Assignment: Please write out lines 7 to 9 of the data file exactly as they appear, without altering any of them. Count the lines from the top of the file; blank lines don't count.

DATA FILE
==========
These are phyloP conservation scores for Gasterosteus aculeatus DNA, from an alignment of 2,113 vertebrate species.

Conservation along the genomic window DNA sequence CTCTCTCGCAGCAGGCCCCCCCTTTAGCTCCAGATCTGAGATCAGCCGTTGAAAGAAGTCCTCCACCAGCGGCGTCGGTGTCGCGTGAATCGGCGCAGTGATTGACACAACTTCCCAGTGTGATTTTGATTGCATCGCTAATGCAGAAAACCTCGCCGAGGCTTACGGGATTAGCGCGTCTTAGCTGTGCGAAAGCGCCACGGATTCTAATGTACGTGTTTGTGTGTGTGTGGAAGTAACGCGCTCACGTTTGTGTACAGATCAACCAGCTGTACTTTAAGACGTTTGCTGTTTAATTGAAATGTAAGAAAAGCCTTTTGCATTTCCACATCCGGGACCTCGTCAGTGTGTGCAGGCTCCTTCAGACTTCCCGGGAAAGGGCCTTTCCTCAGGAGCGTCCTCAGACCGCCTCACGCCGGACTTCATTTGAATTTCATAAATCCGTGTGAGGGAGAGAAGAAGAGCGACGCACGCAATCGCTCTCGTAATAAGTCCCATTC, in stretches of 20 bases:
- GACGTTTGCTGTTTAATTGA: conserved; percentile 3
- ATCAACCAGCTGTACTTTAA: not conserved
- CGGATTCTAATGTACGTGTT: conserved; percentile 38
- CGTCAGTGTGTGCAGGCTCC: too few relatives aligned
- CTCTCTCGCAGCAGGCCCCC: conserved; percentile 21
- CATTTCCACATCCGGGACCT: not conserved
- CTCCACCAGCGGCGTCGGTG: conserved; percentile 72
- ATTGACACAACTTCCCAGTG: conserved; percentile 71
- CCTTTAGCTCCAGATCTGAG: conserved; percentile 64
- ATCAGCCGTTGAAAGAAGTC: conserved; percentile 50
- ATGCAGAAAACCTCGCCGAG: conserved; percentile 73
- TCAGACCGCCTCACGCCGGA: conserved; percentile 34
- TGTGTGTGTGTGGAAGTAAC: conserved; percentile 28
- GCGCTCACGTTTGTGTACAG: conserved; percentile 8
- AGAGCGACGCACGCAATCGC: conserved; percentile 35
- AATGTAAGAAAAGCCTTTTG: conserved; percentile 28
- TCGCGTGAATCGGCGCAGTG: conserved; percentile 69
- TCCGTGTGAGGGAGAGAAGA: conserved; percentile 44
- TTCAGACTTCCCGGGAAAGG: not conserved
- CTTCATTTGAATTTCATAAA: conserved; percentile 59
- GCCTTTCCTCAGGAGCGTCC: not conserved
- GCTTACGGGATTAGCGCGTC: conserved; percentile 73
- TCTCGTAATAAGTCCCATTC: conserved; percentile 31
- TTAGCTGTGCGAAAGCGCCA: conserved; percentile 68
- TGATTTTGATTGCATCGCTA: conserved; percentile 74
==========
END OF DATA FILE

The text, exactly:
- CTCTCTCGCAGCAGGCCCCC: conserved; percentile 21
- CATTTCCACATCCGGGACCT: not conserved
- CTCCACCAGCGGCGTCGGTG: conserved; percentile 72